Reading/Web/Projects/NewMobileWebsite/Technical overview

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Introduction[edit]

This document intends to explain the technical approach to accomplish the requirements for the project outlined in the documentation. See the following sections for links to background information, goals and an overview of the proposal. At the end of the document you can find frequently asked questions and a glossary to answer and address common doubts that are not addressed anywhere else.

Background documentation[edit]

Project page on mediawiki.org/wiki/Reading/Web/Projects/NewMobileWebsite

Goals[edit]

The goal is to build a new mobile website for Wikimedia projects with a focus on better handling of poor connectivity scenarios and enabling possible offline reading experiences in the future.

More in detail, derived from the proposal:

  1. Optimizing for a modern browsing experience
  2. Client side connection management and offline resiliency. Remain functional with good UX and smooth transitions during short bursts of low connectivity or loss of network connection
  3. Data efficiency, for low end network connections
  4. Providing the ability to implement a fully offline reading experience in the future
  5. Inform decisions for other Wikimedia platforms/products in the future. For example:
    1. Encourage creation and design of more and better content APIs and services
    2. API driven frontends
    3. New performance patterns and frontend tooling
    4. Possibilities of evolution for the desktop website

Overview[edit]

Rendering and UI[edit]

In order to fulfill the Client side connection management and offline resiliency goal, the client side of the application in the browser needs to be able to render content and UI without relying on a server, since the user may interact with the UI without a network connection. On the other hand, only rendering on the client would mean a big loss of performance when loading the page for the first time, one of our most important use cases at the moment. To stay performant, a server side render is needed. On our current platform, we rely on JavaScript for rendering UIs and content in the client, and PHP for rendering UIs and content on the server.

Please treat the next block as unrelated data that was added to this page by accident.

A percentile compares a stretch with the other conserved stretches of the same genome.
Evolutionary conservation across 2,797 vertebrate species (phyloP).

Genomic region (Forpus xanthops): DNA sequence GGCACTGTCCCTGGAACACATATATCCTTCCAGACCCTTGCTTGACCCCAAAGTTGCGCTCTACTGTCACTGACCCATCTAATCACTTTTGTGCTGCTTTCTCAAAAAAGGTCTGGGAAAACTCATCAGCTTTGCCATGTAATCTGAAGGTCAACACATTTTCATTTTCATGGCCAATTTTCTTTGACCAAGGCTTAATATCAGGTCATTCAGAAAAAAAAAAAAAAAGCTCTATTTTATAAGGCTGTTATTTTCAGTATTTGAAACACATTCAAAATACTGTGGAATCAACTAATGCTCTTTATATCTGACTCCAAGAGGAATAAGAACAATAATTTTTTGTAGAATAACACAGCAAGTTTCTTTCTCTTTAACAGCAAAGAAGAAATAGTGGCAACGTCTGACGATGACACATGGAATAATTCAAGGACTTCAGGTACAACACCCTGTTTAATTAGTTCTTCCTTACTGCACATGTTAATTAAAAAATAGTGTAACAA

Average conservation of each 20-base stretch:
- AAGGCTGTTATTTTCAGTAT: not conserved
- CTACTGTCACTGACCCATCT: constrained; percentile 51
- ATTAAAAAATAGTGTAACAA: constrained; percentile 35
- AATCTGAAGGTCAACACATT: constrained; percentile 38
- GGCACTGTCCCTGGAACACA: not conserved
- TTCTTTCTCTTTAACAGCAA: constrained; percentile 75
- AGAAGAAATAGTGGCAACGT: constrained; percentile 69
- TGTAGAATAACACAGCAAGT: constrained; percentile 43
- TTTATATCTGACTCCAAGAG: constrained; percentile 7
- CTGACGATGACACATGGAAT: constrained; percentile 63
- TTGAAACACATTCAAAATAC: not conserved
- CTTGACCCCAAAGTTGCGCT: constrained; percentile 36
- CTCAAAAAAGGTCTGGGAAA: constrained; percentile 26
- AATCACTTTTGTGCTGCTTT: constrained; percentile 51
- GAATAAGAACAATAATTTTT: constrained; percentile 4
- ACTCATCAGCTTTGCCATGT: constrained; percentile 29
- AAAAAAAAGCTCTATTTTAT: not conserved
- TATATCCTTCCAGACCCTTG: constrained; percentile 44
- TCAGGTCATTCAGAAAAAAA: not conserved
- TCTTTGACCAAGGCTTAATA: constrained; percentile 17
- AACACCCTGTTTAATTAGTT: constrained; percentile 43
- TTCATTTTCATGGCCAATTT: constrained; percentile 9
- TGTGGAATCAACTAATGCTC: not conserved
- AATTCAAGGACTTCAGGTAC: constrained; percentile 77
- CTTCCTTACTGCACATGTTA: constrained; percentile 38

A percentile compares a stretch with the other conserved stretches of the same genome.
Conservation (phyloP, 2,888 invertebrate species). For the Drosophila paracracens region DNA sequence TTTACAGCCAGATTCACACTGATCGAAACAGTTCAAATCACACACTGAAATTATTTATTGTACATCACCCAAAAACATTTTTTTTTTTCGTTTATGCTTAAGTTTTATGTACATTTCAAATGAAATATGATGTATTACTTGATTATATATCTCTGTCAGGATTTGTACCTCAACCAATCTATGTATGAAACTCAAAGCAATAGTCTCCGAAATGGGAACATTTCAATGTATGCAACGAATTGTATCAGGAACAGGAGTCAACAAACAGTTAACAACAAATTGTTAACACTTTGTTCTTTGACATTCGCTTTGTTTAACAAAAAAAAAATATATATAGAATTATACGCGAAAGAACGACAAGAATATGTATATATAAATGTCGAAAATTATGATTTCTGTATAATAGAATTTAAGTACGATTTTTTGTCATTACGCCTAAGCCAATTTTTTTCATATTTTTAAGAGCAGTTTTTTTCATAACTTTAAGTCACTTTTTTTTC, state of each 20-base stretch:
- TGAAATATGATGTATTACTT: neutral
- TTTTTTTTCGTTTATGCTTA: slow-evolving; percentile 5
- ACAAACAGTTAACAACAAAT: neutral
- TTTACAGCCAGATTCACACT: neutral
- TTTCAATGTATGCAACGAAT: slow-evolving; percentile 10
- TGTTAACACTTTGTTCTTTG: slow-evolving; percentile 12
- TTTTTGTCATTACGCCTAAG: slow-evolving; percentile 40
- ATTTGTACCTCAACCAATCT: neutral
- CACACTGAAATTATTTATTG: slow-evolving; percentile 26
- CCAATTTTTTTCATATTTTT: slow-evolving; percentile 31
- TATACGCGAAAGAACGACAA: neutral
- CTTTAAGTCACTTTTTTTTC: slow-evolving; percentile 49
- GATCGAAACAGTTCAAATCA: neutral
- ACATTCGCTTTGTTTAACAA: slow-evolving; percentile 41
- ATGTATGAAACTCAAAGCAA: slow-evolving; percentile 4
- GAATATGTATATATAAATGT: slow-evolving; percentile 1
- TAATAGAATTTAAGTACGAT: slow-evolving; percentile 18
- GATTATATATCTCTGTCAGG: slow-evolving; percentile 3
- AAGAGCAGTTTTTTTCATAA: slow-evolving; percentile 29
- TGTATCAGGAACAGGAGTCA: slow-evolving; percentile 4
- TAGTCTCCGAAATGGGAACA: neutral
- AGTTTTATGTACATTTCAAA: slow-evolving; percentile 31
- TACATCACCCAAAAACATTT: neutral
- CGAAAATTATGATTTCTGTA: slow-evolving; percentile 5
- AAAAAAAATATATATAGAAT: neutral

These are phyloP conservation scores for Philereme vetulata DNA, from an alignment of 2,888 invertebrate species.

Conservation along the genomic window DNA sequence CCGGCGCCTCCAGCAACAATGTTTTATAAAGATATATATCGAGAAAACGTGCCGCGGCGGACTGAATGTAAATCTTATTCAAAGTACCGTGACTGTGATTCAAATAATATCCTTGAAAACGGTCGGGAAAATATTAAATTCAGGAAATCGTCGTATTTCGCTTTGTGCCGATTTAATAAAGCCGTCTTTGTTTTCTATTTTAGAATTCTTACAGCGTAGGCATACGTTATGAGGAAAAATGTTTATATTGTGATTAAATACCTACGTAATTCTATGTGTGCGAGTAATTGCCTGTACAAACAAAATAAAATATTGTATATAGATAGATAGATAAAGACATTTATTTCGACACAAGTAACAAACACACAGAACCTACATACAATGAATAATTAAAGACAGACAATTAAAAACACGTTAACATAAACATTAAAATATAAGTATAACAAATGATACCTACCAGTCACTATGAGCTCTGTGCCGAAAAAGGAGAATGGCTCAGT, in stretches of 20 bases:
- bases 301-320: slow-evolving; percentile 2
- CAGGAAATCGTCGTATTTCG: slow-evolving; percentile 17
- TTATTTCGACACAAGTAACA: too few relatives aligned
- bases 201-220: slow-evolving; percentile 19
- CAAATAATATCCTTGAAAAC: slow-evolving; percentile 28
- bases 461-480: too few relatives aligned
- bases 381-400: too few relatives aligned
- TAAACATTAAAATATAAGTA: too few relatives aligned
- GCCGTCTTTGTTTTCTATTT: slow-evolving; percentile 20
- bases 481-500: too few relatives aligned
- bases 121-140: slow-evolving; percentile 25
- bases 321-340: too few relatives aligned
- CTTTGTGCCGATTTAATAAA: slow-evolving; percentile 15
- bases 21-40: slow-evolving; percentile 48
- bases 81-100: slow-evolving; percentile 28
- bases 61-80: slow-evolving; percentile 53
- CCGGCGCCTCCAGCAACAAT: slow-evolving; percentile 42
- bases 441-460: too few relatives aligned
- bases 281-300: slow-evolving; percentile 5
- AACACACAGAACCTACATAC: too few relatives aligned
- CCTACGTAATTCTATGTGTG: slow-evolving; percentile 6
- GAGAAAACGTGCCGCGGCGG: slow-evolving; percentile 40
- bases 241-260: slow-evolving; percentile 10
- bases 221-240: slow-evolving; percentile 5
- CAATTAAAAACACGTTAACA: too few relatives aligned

Given we need to have rendering and UI code in both the client and the server, there are several options to consider in order to fulfill our objectives:

  • Duplicate the rendering code on the client
    • This entails keeping in sync two different full rendering paths, which seems to double the maintenance and new developments for rendering features, at a significant risk of becoming desynchronized, or diverging in terms of features, or UI differences
  • Write the client rendering code so that it can be used in the server rendering
    • The client side rendering path needs to exist for the offline goals. Given it needs to be implemented, if we could use that same render pipeline for the UIs and content in the server context, we could keep a single source of truth for the UI rendering, thus keeping the maintenance and new development cost from duplicating and being able to deliver our goals

We think that given the client rendering is going to need to be implemented for any features, we should focus on the second option. By coding the client rendering being aware that it needs to run in client and server environments from the start, we can avoid duplicating the render code twice in different languages. We can structure the client side render and UI code in a way that is environment agnostic, so that most of it is common (also called isomorphic or universal).

As proposed, we will be setting a clean separation of responsibilities (routing, rendering, API fetching and state management) in the same language (JS) so that the pieces can be reused in the server and client rendering. Effectively meaning:

  • The website will be a server side rendered website, to serve very fast and minimal HTML with inlined critical CSS to provide content to the clients as fast as possible